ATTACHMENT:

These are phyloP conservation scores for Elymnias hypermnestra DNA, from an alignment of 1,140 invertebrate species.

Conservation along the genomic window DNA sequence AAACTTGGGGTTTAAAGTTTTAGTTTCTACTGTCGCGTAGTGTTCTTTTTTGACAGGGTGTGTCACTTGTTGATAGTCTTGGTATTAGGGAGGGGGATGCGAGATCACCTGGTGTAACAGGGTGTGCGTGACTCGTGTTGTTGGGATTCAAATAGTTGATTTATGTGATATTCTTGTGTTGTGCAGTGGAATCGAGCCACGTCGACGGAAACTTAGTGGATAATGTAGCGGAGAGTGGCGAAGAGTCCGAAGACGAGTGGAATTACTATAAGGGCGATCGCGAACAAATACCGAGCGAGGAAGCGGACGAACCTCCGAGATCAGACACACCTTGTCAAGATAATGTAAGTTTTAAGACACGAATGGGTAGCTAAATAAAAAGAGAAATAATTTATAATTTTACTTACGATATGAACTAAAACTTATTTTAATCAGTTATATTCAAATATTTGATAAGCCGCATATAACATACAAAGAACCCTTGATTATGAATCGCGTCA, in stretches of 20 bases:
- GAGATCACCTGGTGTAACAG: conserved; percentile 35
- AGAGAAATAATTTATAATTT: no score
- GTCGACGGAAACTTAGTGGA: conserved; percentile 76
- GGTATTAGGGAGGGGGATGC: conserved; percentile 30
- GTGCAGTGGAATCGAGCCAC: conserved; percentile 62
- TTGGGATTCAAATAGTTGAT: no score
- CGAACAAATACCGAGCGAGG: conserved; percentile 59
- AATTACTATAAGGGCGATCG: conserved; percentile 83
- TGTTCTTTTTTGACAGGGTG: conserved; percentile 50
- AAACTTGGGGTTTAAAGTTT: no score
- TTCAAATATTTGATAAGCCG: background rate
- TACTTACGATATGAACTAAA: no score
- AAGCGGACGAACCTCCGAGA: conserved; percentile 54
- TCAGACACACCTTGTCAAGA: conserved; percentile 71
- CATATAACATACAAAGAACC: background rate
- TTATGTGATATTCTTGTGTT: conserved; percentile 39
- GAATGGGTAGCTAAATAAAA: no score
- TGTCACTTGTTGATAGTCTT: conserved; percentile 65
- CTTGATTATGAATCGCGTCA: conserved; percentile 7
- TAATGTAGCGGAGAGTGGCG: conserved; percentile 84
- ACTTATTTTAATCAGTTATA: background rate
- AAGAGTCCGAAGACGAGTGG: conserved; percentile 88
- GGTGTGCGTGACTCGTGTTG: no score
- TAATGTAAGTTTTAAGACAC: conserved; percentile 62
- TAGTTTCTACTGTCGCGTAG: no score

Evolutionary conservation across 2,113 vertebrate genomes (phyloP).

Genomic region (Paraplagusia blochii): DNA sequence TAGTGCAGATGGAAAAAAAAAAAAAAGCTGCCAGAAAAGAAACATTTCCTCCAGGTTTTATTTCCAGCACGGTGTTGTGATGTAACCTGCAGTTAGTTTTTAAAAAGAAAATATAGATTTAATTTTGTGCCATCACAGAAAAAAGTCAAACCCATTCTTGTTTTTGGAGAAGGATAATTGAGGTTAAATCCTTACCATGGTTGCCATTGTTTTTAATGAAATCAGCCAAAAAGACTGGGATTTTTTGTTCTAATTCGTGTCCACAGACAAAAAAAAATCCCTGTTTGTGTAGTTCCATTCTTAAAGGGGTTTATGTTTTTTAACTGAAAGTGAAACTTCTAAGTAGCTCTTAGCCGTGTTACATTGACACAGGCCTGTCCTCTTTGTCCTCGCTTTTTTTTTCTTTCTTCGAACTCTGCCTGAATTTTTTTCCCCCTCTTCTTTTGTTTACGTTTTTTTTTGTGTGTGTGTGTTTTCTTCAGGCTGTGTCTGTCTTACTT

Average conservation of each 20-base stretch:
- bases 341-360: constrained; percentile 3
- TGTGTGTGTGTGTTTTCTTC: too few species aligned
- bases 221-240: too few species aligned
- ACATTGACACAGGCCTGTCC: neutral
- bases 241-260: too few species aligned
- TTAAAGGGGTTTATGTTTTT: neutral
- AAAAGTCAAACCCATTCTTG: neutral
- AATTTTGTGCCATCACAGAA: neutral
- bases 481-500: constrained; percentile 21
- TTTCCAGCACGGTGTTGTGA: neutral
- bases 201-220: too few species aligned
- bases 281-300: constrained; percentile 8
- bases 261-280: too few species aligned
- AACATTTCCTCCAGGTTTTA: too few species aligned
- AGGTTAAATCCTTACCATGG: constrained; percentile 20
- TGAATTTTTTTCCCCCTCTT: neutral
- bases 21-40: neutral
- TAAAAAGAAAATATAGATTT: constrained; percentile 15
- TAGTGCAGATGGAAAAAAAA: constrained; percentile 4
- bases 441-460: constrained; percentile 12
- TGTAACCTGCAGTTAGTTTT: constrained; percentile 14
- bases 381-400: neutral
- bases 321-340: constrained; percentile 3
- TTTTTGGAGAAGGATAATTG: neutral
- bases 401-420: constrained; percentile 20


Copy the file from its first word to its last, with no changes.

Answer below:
These are phyloP conservation scores for Elymnias hypermnestra DNA, from an alignment of 1,140 invertebrate species.

Conservation along the genomic window DNA sequence AAACTTGGGGTTTAAAGTTTTAGTTTCTACTGTCGCGTAGTGTTCTTTTTTGACAGGGTGTGTCACTTGTTGATAGTCTTGGTATTAGGGAGGGGGATGCGAGATCACCTGGTGTAACAGGGTGTGCGTGACTCGTGTTGTTGGGATTCAAATAGTTGATTTATGTGATATTCTTGTGTTGTGCAGTGGAATCGAGCCACGTCGACGGAAACTTAGTGGATAATGTAGCGGAGAGTGGCGAAGAGTCCGAAGACGAGTGGAATTACTATAAGGGCGATCGCGAACAAATACCGAGCGAGGAAGCGGACGAACCTCCGAGATCAGACACACCTTGTCAAGATAATGTAAGTTTTAAGACACGAATGGGTAGCTAAATAAAAAGAGAAATAATTTATAATTTTACTTACGATATGAACTAAAACTTATTTTAATCAGTTATATTCAAATATTTGATAAGCCGCATATAACATACAAAGAACCCTTGATTATGAATCGCGTCA, in stretches of 20 bases:
- GAGATCACCTGGTGTAACAG: conserved; percentile 35
- AGAGAAATAATTTATAATTT: no score
- GTCGACGGAAACTTAGTGGA: conserved; percentile 76
- GGTATTAGGGAGGGGGATGC: conserved; percentile 30
- GTGCAGTGGAATCGAGCCAC: conserved; percentile 62
- TTGGGATTCAAATAGTTGAT: no score
- CGAACAAATACCGAGCGAGG: conserved; percentile 59
- AATTACTATAAGGGCGATCG: conserved; percentile 83
- TGTTCTTTTTTGACAGGGTG: conserved; percentile 50
- AAACTTGGGGTTTAAAGTTT: no score
- TTCAAATATTTGATAAGCCG: background rate
- TACTTACGATATGAACTAAA: no score
- AAGCGGACGAACCTCCGAGA: conserved; percentile 54
- TCAGACACACCTTGTCAAGA: conserved; percentile 71
- CATATAACATACAAAGAACC: background rate
- TTATGTGATATTCTTGTGTT: conserved; percentile 39
- GAATGGGTAGCTAAATAAAA: no score
- TGTCACTTGTTGATAGTCTT: conserved; percentile 65
- CTTGATTATGAATCGCGTCA: conserved; percentile 7
- TAATGTAGCGGAGAGTGGCG: conserved; percentile 84
- ACTTATTTTAATCAGTTATA: background rate
- AAGAGTCCGAAGACGAGTGG: conserved; percentile 88
- GGTGTGCGTGACTCGTGTTG: no score
- TAATGTAAGTTTTAAGACAC: conserved; percentile 62
- TAGTTTCTACTGTCGCGTAG: no score

Evolutionary conservation across 2,113 vertebrate genomes (phyloP).

Genomic region (Paraplagusia blochii): DNA sequence TAGTGCAGATGGAAAAAAAAAAAAAAGCTGCCAGAAAAGAAACATTTCCTCCAGGTTTTATTTCCAGCACGGTGTTGTGATGTAACCTGCAGTTAGTTTTTAAAAAGAAAATATAGATTTAATTTTGTGCCATCACAGAAAAAAGTCAAACCCATTCTTGTTTTTGGAGAAGGATAATTGAGGTTAAATCCTTACCATGGTTGCCATTGTTTTTAATGAAATCAGCCAAAAAGACTGGGATTTTTTGTTCTAATTCGTGTCCACAGACAAAAAAAAATCCCTGTTTGTGTAGTTCCATTCTTAAAGGGGTTTATGTTTTTTAACTGAAAGTGAAACTTCTAAGTAGCTCTTAGCCGTGTTACATTGACACAGGCCTGTCCTCTTTGTCCTCGCTTTTTTTTTCTTTCTTCGAACTCTGCCTGAATTTTTTTCCCCCTCTTCTTTTGTTTACGTTTTTTTTTGTGTGTGTGTGTTTTCTTCAGGCTGTGTCTGTCTTACTT

Average conservation of each 20-base stretch:
- bases 341-360: constrained; percentile 3
- TGTGTGTGTGTGTTTTCTTC: too few species aligned
- bases 221-240: too few species aligned
- ACATTGACACAGGCCTGTCC: neutral
- bases 241-260: too few species aligned
- TTAAAGGGGTTTATGTTTTT: neutral
- AAAAGTCAAACCCATTCTTG: neutral
- AATTTTGTGCCATCACAGAA: neutral
- bases 481-500: constrained; percentile 21
- TTTCCAGCACGGTGTTGTGA: neutral
- bases 201-220: too few species aligned
- bases 281-300: constrained; percentile 8
- bases 261-280: too few species aligned
- AACATTTCCTCCAGGTTTTA: too few species aligned
- AGGTTAAATCCTTACCATGG: constrained; percentile 20
- TGAATTTTTTTCCCCCTCTT: neutral
- bases 21-40: neutral
- TAAAAAGAAAATATAGATTT: constrained; percentile 15
- TAGTGCAGATGGAAAAAAAA: constrained; percentile 4
- bases 441-460: constrained; percentile 12
- TGTAACCTGCAGTTAGTTTT: constrained; percentile 14
- bases 381-400: neutral
- bases 321-340: constrained; percentile 3
- TTTTTGGAGAAGGATAATTG: neutral
- bases 401-420: constrained; percentile 20